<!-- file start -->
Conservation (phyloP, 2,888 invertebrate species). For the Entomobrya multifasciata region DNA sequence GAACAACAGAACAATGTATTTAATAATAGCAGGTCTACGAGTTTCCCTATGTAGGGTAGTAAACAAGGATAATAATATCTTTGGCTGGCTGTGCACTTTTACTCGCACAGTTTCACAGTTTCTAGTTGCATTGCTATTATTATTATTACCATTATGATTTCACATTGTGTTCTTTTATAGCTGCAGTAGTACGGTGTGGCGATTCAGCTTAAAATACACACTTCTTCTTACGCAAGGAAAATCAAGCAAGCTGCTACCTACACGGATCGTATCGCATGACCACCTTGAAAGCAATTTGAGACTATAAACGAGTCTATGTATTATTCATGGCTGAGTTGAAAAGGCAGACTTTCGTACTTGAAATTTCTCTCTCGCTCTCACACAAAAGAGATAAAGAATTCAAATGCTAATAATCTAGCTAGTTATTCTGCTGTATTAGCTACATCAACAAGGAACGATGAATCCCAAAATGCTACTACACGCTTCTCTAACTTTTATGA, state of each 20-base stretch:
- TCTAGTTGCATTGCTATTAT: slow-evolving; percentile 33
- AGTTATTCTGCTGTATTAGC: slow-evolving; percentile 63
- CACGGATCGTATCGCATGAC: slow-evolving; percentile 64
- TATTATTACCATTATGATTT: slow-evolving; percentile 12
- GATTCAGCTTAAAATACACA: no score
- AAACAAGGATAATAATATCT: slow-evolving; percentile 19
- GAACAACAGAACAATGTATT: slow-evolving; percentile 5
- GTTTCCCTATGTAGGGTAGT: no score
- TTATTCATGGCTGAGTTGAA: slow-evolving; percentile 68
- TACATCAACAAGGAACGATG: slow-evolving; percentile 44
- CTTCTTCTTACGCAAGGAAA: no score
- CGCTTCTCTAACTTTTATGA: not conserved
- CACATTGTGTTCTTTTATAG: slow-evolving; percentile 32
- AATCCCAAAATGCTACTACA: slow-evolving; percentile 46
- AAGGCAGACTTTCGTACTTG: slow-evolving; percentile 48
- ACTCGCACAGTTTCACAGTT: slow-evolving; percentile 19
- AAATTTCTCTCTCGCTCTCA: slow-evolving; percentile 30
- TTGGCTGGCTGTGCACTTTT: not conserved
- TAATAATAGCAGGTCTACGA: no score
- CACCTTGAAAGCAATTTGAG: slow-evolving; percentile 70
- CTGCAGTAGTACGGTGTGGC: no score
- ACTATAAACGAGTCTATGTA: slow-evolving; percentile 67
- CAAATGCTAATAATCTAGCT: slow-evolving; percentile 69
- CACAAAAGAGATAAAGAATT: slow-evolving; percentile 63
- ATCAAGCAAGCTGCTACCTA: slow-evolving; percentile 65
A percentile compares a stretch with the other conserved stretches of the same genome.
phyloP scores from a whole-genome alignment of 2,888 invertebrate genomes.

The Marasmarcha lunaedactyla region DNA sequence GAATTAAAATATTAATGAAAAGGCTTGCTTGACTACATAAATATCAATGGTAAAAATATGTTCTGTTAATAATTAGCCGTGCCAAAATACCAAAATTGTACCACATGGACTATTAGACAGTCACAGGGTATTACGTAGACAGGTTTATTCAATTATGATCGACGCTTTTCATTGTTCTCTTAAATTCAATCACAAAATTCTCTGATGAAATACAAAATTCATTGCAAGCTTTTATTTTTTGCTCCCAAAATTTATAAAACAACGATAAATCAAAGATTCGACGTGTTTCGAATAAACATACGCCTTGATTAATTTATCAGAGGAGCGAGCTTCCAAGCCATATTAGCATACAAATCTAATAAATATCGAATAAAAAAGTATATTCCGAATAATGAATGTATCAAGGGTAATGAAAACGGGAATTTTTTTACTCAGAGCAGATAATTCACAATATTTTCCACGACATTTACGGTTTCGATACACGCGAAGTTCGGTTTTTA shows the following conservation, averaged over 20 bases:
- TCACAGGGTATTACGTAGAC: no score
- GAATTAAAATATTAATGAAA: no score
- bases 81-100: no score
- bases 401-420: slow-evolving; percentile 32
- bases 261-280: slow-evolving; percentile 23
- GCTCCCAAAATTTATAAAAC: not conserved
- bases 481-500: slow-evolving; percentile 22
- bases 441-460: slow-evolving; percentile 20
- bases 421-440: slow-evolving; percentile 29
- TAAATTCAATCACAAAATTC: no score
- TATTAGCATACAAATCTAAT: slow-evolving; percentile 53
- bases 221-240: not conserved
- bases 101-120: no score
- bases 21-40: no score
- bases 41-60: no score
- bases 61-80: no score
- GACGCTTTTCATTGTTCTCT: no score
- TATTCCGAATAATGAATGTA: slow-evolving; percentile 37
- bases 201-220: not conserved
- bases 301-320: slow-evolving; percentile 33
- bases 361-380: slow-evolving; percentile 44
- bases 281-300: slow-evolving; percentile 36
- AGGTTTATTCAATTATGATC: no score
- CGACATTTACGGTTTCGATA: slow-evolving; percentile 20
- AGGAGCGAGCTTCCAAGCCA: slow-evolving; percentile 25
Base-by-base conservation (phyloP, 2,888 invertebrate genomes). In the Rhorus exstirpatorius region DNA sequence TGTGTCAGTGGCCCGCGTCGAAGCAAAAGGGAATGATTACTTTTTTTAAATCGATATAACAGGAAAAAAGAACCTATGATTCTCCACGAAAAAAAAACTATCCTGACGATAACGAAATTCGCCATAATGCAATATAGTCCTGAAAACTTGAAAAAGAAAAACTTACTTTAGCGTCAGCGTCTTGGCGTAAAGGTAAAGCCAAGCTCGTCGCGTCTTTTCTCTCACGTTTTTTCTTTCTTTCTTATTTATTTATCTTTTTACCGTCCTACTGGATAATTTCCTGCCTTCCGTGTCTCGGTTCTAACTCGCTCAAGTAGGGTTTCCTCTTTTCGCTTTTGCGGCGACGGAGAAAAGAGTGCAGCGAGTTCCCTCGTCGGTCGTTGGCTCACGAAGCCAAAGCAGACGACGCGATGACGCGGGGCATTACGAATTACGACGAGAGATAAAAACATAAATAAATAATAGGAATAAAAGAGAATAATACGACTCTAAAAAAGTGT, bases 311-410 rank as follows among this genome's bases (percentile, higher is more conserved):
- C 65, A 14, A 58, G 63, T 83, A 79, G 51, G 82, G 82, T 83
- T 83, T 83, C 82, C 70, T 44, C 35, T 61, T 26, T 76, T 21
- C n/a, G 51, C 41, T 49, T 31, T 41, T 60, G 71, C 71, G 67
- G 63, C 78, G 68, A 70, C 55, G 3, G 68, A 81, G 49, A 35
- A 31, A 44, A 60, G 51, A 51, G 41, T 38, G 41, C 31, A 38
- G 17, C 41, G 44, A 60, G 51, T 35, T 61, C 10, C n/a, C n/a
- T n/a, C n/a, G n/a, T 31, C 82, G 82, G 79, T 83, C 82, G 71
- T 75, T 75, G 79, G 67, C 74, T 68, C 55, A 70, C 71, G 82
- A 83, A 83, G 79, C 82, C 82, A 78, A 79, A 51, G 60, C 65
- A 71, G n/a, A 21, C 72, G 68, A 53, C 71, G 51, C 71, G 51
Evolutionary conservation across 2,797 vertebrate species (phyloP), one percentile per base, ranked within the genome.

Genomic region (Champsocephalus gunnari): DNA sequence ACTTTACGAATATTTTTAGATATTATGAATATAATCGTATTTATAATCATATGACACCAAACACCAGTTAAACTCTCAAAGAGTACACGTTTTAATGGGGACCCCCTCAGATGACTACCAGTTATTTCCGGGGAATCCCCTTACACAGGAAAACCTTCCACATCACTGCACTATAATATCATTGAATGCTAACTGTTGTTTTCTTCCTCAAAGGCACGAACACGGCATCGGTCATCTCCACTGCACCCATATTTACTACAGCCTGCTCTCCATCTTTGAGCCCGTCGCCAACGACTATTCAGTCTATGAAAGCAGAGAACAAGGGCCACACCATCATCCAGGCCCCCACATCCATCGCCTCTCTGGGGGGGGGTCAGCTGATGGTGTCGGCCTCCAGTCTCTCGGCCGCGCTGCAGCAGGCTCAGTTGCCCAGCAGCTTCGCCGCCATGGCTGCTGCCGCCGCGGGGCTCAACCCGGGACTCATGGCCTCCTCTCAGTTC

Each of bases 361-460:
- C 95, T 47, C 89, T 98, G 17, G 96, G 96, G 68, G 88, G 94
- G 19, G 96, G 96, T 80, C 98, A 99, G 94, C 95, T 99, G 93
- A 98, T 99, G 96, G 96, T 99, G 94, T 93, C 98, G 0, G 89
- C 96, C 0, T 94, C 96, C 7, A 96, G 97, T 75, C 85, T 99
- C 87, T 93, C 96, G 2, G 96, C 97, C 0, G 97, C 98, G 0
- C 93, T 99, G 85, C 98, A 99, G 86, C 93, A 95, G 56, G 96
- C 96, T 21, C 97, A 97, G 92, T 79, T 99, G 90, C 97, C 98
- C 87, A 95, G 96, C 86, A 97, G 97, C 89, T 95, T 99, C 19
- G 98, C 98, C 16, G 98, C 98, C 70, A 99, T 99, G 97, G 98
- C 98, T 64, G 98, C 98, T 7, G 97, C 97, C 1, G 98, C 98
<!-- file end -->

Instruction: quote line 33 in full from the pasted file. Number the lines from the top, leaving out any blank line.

- bases 401-420: slow-evolving; percentile 32